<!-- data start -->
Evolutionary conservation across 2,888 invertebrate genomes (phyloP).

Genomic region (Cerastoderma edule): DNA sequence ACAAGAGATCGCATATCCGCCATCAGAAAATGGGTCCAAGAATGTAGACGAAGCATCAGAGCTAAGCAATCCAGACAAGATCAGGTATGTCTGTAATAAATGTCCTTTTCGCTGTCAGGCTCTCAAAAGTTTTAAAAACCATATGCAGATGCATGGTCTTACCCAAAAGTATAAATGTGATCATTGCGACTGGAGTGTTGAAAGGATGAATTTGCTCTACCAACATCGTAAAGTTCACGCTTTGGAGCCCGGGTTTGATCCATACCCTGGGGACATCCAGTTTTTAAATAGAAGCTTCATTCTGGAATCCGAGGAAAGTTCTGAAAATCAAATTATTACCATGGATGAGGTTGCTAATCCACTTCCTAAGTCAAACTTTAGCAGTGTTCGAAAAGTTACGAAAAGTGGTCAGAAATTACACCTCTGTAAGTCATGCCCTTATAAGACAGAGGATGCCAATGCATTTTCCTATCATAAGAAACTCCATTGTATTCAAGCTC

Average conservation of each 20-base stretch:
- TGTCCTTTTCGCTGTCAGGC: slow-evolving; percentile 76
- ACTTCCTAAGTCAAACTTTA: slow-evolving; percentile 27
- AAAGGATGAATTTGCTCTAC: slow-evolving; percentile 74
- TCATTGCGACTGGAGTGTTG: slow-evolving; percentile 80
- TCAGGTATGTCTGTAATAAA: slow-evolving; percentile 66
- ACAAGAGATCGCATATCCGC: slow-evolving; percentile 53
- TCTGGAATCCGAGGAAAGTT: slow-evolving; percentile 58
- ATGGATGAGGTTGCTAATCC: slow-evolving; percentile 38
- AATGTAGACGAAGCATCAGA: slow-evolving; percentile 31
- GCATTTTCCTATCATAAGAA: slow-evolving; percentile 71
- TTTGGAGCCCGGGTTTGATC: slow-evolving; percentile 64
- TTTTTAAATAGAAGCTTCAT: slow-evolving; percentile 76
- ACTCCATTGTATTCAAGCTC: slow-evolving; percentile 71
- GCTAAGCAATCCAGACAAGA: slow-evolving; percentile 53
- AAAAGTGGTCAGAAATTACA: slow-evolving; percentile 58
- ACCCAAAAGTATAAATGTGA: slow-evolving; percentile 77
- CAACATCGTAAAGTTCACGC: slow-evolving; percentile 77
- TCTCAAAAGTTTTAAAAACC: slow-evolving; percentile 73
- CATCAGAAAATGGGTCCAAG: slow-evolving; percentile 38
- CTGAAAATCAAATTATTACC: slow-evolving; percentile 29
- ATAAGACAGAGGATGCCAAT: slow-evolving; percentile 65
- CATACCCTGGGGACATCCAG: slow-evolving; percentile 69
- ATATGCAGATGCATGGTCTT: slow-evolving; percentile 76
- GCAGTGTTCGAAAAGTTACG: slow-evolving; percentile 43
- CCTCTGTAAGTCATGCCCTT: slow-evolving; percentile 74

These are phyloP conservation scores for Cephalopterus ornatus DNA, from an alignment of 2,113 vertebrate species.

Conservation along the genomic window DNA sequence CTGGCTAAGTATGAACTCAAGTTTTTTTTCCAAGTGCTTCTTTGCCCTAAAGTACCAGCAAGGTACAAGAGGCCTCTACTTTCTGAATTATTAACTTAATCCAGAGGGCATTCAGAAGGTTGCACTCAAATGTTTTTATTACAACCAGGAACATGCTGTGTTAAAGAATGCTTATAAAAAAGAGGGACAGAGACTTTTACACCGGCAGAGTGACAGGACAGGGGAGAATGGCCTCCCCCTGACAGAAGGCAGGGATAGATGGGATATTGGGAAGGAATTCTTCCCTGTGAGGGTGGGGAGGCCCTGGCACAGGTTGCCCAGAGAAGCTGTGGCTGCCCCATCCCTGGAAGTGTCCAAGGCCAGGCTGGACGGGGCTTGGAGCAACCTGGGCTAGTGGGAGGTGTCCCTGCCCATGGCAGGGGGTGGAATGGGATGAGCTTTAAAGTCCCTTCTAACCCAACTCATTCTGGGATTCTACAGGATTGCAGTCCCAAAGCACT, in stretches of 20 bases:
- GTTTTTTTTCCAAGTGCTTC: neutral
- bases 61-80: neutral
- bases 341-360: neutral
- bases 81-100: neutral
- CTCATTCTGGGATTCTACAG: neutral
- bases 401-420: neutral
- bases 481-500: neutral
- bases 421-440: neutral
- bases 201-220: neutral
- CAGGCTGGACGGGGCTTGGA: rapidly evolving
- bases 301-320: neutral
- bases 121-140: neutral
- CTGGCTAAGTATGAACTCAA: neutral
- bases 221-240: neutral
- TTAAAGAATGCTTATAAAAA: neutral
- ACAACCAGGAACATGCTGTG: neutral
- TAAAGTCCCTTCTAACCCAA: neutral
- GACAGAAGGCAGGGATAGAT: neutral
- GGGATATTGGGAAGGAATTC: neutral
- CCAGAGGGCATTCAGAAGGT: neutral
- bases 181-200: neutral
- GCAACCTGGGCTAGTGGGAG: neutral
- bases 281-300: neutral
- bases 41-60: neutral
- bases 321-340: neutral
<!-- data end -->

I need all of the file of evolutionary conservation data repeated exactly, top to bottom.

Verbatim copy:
Evolutionary conservation across 2,888 invertebrate genomes (phyloP).

Genomic region (Cerastoderma edule): DNA sequence ACAAGAGATCGCATATCCGCCATCAGAAAATGGGTCCAAGAATGTAGACGAAGCATCAGAGCTAAGCAATCCAGACAAGATCAGGTATGTCTGTAATAAATGTCCTTTTCGCTGTCAGGCTCTCAAAAGTTTTAAAAACCATATGCAGATGCATGGTCTTACCCAAAAGTATAAATGTGATCATTGCGACTGGAGTGTTGAAAGGATGAATTTGCTCTACCAACATCGTAAAGTTCACGCTTTGGAGCCCGGGTTTGATCCATACCCTGGGGACATCCAGTTTTTAAATAGAAGCTTCATTCTGGAATCCGAGGAAAGTTCTGAAAATCAAATTATTACCATGGATGAGGTTGCTAATCCACTTCCTAAGTCAAACTTTAGCAGTGTTCGAAAAGTTACGAAAAGTGGTCAGAAATTACACCTCTGTAAGTCATGCCCTTATAAGACAGAGGATGCCAATGCATTTTCCTATCATAAGAAACTCCATTGTATTCAAGCTC

Average conservation of each 20-base stretch:
- TGTCCTTTTCGCTGTCAGGC: slow-evolving; percentile 76
- ACTTCCTAAGTCAAACTTTA: slow-evolving; percentile 27
- AAAGGATGAATTTGCTCTAC: slow-evolving; percentile 74
- TCATTGCGACTGGAGTGTTG: slow-evolving; percentile 80
- TCAGGTATGTCTGTAATAAA: slow-evolving; percentile 66
- ACAAGAGATCGCATATCCGC: slow-evolving; percentile 53
- TCTGGAATCCGAGGAAAGTT: slow-evolving; percentile 58
- ATGGATGAGGTTGCTAATCC: slow-evolving; percentile 38
- AATGTAGACGAAGCATCAGA: slow-evolving; percentile 31
- GCATTTTCCTATCATAAGAA: slow-evolving; percentile 71
- TTTGGAGCCCGGGTTTGATC: slow-evolving; percentile 64
- TTTTTAAATAGAAGCTTCAT: slow-evolving; percentile 76
- ACTCCATTGTATTCAAGCTC: slow-evolving; percentile 71
- GCTAAGCAATCCAGACAAGA: slow-evolving; percentile 53
- AAAAGTGGTCAGAAATTACA: slow-evolving; percentile 58
- ACCCAAAAGTATAAATGTGA: slow-evolving; percentile 77
- CAACATCGTAAAGTTCACGC: slow-evolving; percentile 77
- TCTCAAAAGTTTTAAAAACC: slow-evolving; percentile 73
- CATCAGAAAATGGGTCCAAG: slow-evolving; percentile 38
- CTGAAAATCAAATTATTACC: slow-evolving; percentile 29
- ATAAGACAGAGGATGCCAAT: slow-evolving; percentile 65
- CATACCCTGGGGACATCCAG: slow-evolving; percentile 69
- ATATGCAGATGCATGGTCTT: slow-evolving; percentile 76
- GCAGTGTTCGAAAAGTTACG: slow-evolving; percentile 43
- CCTCTGTAAGTCATGCCCTT: slow-evolving; percentile 74

These are phyloP conservation scores for Cephalopterus ornatus DNA, from an alignment of 2,113 vertebrate species.

Conservation along the genomic window DNA sequence CTGGCTAAGTATGAACTCAAGTTTTTTTTCCAAGTGCTTCTTTGCCCTAAAGTACCAGCAAGGTACAAGAGGCCTCTACTTTCTGAATTATTAACTTAATCCAGAGGGCATTCAGAAGGTTGCACTCAAATGTTTTTATTACAACCAGGAACATGCTGTGTTAAAGAATGCTTATAAAAAAGAGGGACAGAGACTTTTACACCGGCAGAGTGACAGGACAGGGGAGAATGGCCTCCCCCTGACAGAAGGCAGGGATAGATGGGATATTGGGAAGGAATTCTTCCCTGTGAGGGTGGGGAGGCCCTGGCACAGGTTGCCCAGAGAAGCTGTGGCTGCCCCATCCCTGGAAGTGTCCAAGGCCAGGCTGGACGGGGCTTGGAGCAACCTGGGCTAGTGGGAGGTGTCCCTGCCCATGGCAGGGGGTGGAATGGGATGAGCTTTAAAGTCCCTTCTAACCCAACTCATTCTGGGATTCTACAGGATTGCAGTCCCAAAGCACT, in stretches of 20 bases:
- GTTTTTTTTCCAAGTGCTTC: neutral
- bases 61-80: neutral
- bases 341-360: neutral
- bases 81-100: neutral
- CTCATTCTGGGATTCTACAG: neutral
- bases 401-420: neutral
- bases 481-500: neutral
- bases 421-440: neutral
- bases 201-220: neutral
- CAGGCTGGACGGGGCTTGGA: rapidly evolving
- bases 301-320: neutral
- bases 121-140: neutral
- CTGGCTAAGTATGAACTCAA: neutral
- bases 221-240: neutral
- TTAAAGAATGCTTATAAAAA: neutral
- ACAACCAGGAACATGCTGTG: neutral
- TAAAGTCCCTTCTAACCCAA: neutral
- GACAGAAGGCAGGGATAGAT: neutral
- GGGATATTGGGAAGGAATTC: neutral
- CCAGAGGGCATTCAGAAGGT: neutral
- bases 181-200: neutral
- GCAACCTGGGCTAGTGGGAG: neutral
- bases 281-300: neutral
- bases 41-60: neutral
- bases 321-340: neutral